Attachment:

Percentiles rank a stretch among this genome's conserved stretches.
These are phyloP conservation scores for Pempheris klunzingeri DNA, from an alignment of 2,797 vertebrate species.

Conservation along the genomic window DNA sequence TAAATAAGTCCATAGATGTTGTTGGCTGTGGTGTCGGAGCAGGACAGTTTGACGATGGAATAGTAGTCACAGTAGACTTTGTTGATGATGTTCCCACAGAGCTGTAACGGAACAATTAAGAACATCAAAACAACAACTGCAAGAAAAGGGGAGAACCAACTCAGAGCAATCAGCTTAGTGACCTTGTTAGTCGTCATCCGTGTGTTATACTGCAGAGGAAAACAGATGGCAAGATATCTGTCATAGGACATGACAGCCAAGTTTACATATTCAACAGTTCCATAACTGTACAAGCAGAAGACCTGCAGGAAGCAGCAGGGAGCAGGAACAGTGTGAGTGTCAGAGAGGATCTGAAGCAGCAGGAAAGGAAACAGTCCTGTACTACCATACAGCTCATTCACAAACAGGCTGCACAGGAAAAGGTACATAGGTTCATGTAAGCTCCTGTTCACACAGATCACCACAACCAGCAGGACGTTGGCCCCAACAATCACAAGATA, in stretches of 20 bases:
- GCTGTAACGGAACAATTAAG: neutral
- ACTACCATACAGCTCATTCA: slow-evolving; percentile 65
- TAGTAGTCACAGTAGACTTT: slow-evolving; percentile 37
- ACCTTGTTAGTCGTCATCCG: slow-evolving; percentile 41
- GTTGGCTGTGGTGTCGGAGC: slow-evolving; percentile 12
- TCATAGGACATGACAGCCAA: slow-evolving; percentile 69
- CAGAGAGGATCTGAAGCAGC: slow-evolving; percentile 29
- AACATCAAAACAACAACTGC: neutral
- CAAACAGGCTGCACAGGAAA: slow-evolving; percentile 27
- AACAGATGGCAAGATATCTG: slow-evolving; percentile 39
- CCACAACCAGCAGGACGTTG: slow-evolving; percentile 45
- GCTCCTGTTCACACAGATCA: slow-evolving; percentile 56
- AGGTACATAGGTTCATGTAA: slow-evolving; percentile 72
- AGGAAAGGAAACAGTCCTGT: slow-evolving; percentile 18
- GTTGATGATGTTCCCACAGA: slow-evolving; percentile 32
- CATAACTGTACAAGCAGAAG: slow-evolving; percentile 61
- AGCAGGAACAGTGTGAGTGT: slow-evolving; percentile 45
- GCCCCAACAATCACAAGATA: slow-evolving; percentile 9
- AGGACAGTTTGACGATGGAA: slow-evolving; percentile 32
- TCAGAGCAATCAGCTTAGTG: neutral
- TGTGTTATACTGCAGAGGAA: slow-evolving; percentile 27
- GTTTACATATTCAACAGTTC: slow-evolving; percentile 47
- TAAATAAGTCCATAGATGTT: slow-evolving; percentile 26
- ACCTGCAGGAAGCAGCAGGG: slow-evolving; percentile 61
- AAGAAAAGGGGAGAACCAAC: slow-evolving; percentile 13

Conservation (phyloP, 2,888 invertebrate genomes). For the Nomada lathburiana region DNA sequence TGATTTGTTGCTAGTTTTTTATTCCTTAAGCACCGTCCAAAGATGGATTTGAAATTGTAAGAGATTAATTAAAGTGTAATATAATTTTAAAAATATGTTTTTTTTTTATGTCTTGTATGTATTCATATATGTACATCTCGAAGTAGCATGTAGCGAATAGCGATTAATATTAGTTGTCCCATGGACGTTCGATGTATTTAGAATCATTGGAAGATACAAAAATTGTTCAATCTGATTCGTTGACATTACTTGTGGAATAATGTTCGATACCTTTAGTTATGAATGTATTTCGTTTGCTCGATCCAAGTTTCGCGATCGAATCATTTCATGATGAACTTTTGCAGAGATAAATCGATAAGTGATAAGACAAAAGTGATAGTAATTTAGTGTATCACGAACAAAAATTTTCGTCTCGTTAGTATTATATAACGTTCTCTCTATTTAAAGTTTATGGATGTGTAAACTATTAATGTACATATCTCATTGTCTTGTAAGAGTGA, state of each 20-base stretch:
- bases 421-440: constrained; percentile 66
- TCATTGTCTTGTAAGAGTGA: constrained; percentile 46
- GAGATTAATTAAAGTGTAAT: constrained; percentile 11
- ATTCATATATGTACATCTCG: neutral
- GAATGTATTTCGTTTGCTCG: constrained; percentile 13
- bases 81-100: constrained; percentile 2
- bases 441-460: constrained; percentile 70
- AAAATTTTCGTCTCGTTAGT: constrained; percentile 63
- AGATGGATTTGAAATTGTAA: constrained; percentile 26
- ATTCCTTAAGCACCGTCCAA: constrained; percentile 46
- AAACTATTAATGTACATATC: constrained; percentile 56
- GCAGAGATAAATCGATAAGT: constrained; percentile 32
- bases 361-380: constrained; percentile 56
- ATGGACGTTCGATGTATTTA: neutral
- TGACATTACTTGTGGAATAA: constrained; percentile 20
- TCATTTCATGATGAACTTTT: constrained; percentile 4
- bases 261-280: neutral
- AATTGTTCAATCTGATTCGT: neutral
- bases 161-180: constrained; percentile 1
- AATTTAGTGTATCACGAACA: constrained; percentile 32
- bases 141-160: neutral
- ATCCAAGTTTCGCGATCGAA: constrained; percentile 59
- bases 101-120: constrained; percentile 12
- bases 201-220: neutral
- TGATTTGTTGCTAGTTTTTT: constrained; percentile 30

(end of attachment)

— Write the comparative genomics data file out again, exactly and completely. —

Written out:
Percentiles rank a stretch among this genome's conserved stretches.
These are phyloP conservation scores for Pempheris klunzingeri DNA, from an alignment of 2,797 vertebrate species.

Conservation along the genomic window DNA sequence TAAATAAGTCCATAGATGTTGTTGGCTGTGGTGTCGGAGCAGGACAGTTTGACGATGGAATAGTAGTCACAGTAGACTTTGTTGATGATGTTCCCACAGAGCTGTAACGGAACAATTAAGAACATCAAAACAACAACTGCAAGAAAAGGGGAGAACCAACTCAGAGCAATCAGCTTAGTGACCTTGTTAGTCGTCATCCGTGTGTTATACTGCAGAGGAAAACAGATGGCAAGATATCTGTCATAGGACATGACAGCCAAGTTTACATATTCAACAGTTCCATAACTGTACAAGCAGAAGACCTGCAGGAAGCAGCAGGGAGCAGGAACAGTGTGAGTGTCAGAGAGGATCTGAAGCAGCAGGAAAGGAAACAGTCCTGTACTACCATACAGCTCATTCACAAACAGGCTGCACAGGAAAAGGTACATAGGTTCATGTAAGCTCCTGTTCACACAGATCACCACAACCAGCAGGACGTTGGCCCCAACAATCACAAGATA, in stretches of 20 bases:
- GCTGTAACGGAACAATTAAG: neutral
- ACTACCATACAGCTCATTCA: slow-evolving; percentile 65
- TAGTAGTCACAGTAGACTTT: slow-evolving; percentile 37
- ACCTTGTTAGTCGTCATCCG: slow-evolving; percentile 41
- GTTGGCTGTGGTGTCGGAGC: slow-evolving; percentile 12
- TCATAGGACATGACAGCCAA: slow-evolving; percentile 69
- CAGAGAGGATCTGAAGCAGC: slow-evolving; percentile 29
- AACATCAAAACAACAACTGC: neutral
- CAAACAGGCTGCACAGGAAA: slow-evolving; percentile 27
- AACAGATGGCAAGATATCTG: slow-evolving; percentile 39
- CCACAACCAGCAGGACGTTG: slow-evolving; percentile 45
- GCTCCTGTTCACACAGATCA: slow-evolving; percentile 56
- AGGTACATAGGTTCATGTAA: slow-evolving; percentile 72
- AGGAAAGGAAACAGTCCTGT: slow-evolving; percentile 18
- GTTGATGATGTTCCCACAGA: slow-evolving; percentile 32
- CATAACTGTACAAGCAGAAG: slow-evolving; percentile 61
- AGCAGGAACAGTGTGAGTGT: slow-evolving; percentile 45
- GCCCCAACAATCACAAGATA: slow-evolving; percentile 9
- AGGACAGTTTGACGATGGAA: slow-evolving; percentile 32
- TCAGAGCAATCAGCTTAGTG: neutral
- TGTGTTATACTGCAGAGGAA: slow-evolving; percentile 27
- GTTTACATATTCAACAGTTC: slow-evolving; percentile 47
- TAAATAAGTCCATAGATGTT: slow-evolving; percentile 26
- ACCTGCAGGAAGCAGCAGGG: slow-evolving; percentile 61
- AAGAAAAGGGGAGAACCAAC: slow-evolving; percentile 13

Conservation (phyloP, 2,888 invertebrate genomes). For the Nomada lathburiana region DNA sequence TGATTTGTTGCTAGTTTTTTATTCCTTAAGCACCGTCCAAAGATGGATTTGAAATTGTAAGAGATTAATTAAAGTGTAATATAATTTTAAAAATATGTTTTTTTTTTATGTCTTGTATGTATTCATATATGTACATCTCGAAGTAGCATGTAGCGAATAGCGATTAATATTAGTTGTCCCATGGACGTTCGATGTATTTAGAATCATTGGAAGATACAAAAATTGTTCAATCTGATTCGTTGACATTACTTGTGGAATAATGTTCGATACCTTTAGTTATGAATGTATTTCGTTTGCTCGATCCAAGTTTCGCGATCGAATCATTTCATGATGAACTTTTGCAGAGATAAATCGATAAGTGATAAGACAAAAGTGATAGTAATTTAGTGTATCACGAACAAAAATTTTCGTCTCGTTAGTATTATATAACGTTCTCTCTATTTAAAGTTTATGGATGTGTAAACTATTAATGTACATATCTCATTGTCTTGTAAGAGTGA, state of each 20-base stretch:
- bases 421-440: constrained; percentile 66
- TCATTGTCTTGTAAGAGTGA: constrained; percentile 46
- GAGATTAATTAAAGTGTAAT: constrained; percentile 11
- ATTCATATATGTACATCTCG: neutral
- GAATGTATTTCGTTTGCTCG: constrained; percentile 13
- bases 81-100: constrained; percentile 2
- bases 441-460: constrained; percentile 70
- AAAATTTTCGTCTCGTTAGT: constrained; percentile 63
- AGATGGATTTGAAATTGTAA: constrained; percentile 26
- ATTCCTTAAGCACCGTCCAA: constrained; percentile 46
- AAACTATTAATGTACATATC: constrained; percentile 56
- GCAGAGATAAATCGATAAGT: constrained; percentile 32
- bases 361-380: constrained; percentile 56
- ATGGACGTTCGATGTATTTA: neutral
- TGACATTACTTGTGGAATAA: constrained; percentile 20
- TCATTTCATGATGAACTTTT: constrained; percentile 4
- bases 261-280: neutral
- AATTGTTCAATCTGATTCGT: neutral
- bases 161-180: constrained; percentile 1
- AATTTAGTGTATCACGAACA: constrained; percentile 32
- bases 141-160: neutral
- ATCCAAGTTTCGCGATCGAA: constrained; percentile 59
- bases 101-120: constrained; percentile 12
- bases 201-220: neutral
- TGATTTGTTGCTAGTTTTTT: constrained; percentile 30